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Discovering the Vervain Plant, Part 1

| 10/31/2012 5:13:00 PM

It was once said, “A more valuable plant is not found within the whole range of the herbal pharmacopoeia.” —Dr. O.P. Borwan, 1875   

Ever since I learned of the vervain plant, a well-respected herb infamous for more than 3,000 years throughout Europe, Asia and Africa, I have been in awe of its wide variety of medicinal uses. I first learned of this herb at a United Plant Saver’s conference while on a walk with Jim McDonald, a Michigan herbalist. Since that herb walk, vervain has shown up in my life on many occasions, including in talks during herb walks, within the pages of books I read, at internships and from teachers including Jim McDonald, 7Song and Lise Wolff. But before going over what I’ve learned from my herbal teachers about vervain, here is some history on this striking plant.

Blue Vervain
This striking plant has a history rich in lore and medicinal uses.

What's In A Name?

Vervain has almost as many names as it does uses. Some of the most intriguing ones include holy wort, trombhad, herb of grace, enchanter's plant, Indian and wild hyssop, turkey grass, and Juno’s tears. The Druids historically held vervain, as well as mistletoe, in such high regard that it was referred to as “the Herb (Yn Lus),” and the “Chief Herb (Yn Ard Lus).” The name vervain comes from the Celtic “ferfaen, from fer (to drive away), and faen (a stone)”, hinting at its most common folk use. The most commonly used varieties include blue vervain (Verbena hastata), white vervain (Verbena urticifolia) and hoary vervain (Verbena stricta). Being naturalized throughout parts of Asia, Africa, and the majority of North American and Europe, it revels in fields, thickets and dry abandoned areas. Growing up to 4 feet tall, this herb possesses opposite, lance-shaped hairy leaves with pencil-like stalks and lilac-colored flowers. If you're harvesting vervain, collect it right when it flowers.

Ancient Vervain Uses

Throughout history, blue and white vervain have been used quite interchangeably as magical herbs of “purifications, visions and love potions”. When paired with St. John’s wort, vervain was believed to keep one safe from being seduced by evil. As a favorite herb of Hippocrates, vervain, along with red clover, was also believed to be a “cure all …[as well as] God’s gift to man.” It was “favoured [in] the settling of disputes” by the Druids, and used to inspire creativity. In mainland-Europe, Hildegard of Bingen Germany stated that vervain, or “ysena [is] more cold than warm. Let whoever suffers rotten flesh, from ulcers or from worms…place [the tea of vervain] on top of the linen until the putridness has drawn out.” Lastly, an interesting point from a Native American herbalism book, vervain was traditionally used as a remedy for poke, which even in small doses can be quite poisonous. I find this ironic as vervain is a natural emetic, and poke's personality is very lazy—such the opposite of vervain.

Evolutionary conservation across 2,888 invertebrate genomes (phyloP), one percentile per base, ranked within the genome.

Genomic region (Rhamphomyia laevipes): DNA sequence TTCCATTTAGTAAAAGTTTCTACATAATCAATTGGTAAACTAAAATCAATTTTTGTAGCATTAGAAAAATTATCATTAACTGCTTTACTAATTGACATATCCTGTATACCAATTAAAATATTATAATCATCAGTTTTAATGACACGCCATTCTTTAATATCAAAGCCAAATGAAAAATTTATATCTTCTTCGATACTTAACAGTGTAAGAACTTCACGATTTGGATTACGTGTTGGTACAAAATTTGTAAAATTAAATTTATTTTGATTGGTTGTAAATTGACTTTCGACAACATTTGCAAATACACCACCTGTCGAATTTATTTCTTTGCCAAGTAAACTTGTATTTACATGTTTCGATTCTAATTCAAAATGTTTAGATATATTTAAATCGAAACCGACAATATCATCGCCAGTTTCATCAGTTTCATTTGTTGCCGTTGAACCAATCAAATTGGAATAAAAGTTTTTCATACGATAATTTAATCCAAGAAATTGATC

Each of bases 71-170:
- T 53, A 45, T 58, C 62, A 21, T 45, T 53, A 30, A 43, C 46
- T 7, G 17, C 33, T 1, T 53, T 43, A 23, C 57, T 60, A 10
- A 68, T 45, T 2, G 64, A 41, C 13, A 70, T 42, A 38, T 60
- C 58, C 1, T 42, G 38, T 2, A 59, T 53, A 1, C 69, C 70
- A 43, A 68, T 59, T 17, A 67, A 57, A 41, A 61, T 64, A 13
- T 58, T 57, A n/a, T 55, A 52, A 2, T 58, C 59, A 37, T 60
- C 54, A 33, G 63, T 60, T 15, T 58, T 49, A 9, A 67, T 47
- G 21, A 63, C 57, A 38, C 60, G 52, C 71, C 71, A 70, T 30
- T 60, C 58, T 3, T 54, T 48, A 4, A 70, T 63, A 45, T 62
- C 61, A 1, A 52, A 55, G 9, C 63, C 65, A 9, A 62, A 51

Modern Vervain Uses

Now I will briefly explain its modern uses and explain who specifically can benefit the most from this herb. Vervain is an astringent, diuretic, alterative, emetic, antispasmodic, nervine and diaphoretic. Internally, this herb is phenomenal at reducing any stress-related ailment, from tension headaches and migraines to IBS and insomnia. Externally, vervain makes an excellent eyewash for tired, inflamed eyes (in tea form), especially when combined with borage, chamomile, eyebright and lady’s mantle. It also works well in homemade mouthwash for treating infected gums, and sore mouths and throats, and in poultices for skin ulcers and wounds.

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